Wednesday, April 30, 2014

The Blind Spots of Behavioral Observation Programs

Behavioral observation programs are a mainstay in many safety systems that are looking to move beyond compliance and get employees involved. The idea is pretty straightforward – have employees observe other employees doing job tasks. The observers then judge whether the behavior is “safe” or “unsafe” and provide immediate feedback to the employees who did the tasks. You seem to accomplish a lot with a program such as this, including:
  • Immediate and specific feedback to employees for “unsafe” behaviors, which enhances learning;
  • Employees get involved in the process and take ownership of safety at the site; and,
  • You get another feedback loop that you can use to identify exposures and risks at the site (you can also use it as a handy metric).

This sounds like a panacea for all your safety performance needs. So what’s the problem?

Well, the problem with most behavioral observation programs is that they don’t account for some blind spots that the programs tend to have, both practical and foundational.

Let’s start with an example of the practical – First, when it comes to identifying “safe” and “unsafe” behaviors, your employees are far more likely to identify obvious “unsafe” behaviors that lead to smaller accidents than they are to identify the less obvious behaviors that are more of a grey area and, coincidentally, are more associated with serious injuries and disasters. So, for example, behavioral observation programs are very good at identifying whether or not employees are using the required PPE for a given task. However, these programs are not very good at identifying whether technical procedures that are only indirectly related to safety are being followed or even if those procedures are adequate for the reality the employees are facing. In cases where deviance from procedures is normalized you might have employees note a given task as “safe” because that’s the way the job is normally done, without realizing the risks involved. So the program provides an unreliable data source, causing you to think that your system is “safe” when, in reality, you are drifting toward danger.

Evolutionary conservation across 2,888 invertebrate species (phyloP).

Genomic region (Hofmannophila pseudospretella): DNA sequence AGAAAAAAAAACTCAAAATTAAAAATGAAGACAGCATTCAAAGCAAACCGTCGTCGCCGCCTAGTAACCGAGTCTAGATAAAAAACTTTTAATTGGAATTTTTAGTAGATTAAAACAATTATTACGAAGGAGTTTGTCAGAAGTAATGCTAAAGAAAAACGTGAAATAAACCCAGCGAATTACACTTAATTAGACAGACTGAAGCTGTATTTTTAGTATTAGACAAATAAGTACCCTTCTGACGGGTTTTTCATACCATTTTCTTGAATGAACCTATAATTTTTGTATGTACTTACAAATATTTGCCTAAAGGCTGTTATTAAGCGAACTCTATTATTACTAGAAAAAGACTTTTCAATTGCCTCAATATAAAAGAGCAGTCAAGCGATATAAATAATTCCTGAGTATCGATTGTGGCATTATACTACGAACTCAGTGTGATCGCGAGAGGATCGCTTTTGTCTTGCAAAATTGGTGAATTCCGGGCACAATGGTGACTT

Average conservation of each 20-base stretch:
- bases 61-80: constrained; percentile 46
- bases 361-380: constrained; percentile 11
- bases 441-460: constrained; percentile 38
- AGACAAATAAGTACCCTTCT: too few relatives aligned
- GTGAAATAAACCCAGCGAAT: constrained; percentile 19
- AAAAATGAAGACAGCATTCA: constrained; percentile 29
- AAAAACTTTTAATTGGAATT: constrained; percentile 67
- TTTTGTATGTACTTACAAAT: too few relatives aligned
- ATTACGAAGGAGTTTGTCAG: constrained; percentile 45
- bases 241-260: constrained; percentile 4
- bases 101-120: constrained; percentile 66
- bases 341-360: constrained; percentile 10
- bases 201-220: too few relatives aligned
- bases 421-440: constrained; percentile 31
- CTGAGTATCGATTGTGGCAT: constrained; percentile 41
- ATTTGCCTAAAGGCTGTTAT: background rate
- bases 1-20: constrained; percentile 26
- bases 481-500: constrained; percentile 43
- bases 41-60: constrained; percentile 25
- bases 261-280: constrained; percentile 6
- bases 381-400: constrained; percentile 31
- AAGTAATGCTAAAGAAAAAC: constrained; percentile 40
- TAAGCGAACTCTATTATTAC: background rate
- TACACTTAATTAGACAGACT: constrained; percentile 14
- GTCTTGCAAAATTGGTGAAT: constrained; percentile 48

The bottom line from a practical perspective – behavior observation works for obvious behaviors. If “safe” and “unsafe” behaviors are not as obvious though then the behavior observation program may be a false indicator. 

This leads to the foundational blind spot of behavior observation programs – the programs tend to assume that behavior is either “safe” or it is “unsafe.” This is categorically false. Behavior is inherently tied to the context and almost any behavior you can think of, if put in another context, is either safe or unsafe. Even the proverbial safety “no-no,” running with scissors, is sometimes the right thing to do (medical professionals run with scissors all the time in emergency situations).

Now it may be possible to identify a behavior that is always unsafe (using some definition of “safe” and “unsafe”), no matter what the context. But that’s not the point. If we really have to think hard to find something that’s always an unsafe behavior, is the idea that behavior is either “safe” or “unsafe” a really useful concept?

What if instead of a behavioral observation program we just had a performance observation program? Instead of judging whether the employee is doing things right or wrong, we just observe and try to understand how employees are doing work. Then, we ask questions (not just about the things we think they did wrong!), listen to stories, trying to find the best way to do the job in the context that the job is to be done. With the rich understanding of the reality the employees at the sharp end face, instead of telling them that what they are doing is wrong, we give them the tools (equipment, knowledge, time, etc.) they need to learn to adapt their behaviors to the contexts they face. We move past the obvious things and get to the real story of how work is performed in the organization. We move from a place of judgment to a place of cooperation. Then we not only get the basic advantages of traditional behavior observation programs noted above, we also eliminate the blind spots and build a foundation of trust between ourselves and the real source of safety in our organizations – our workers.

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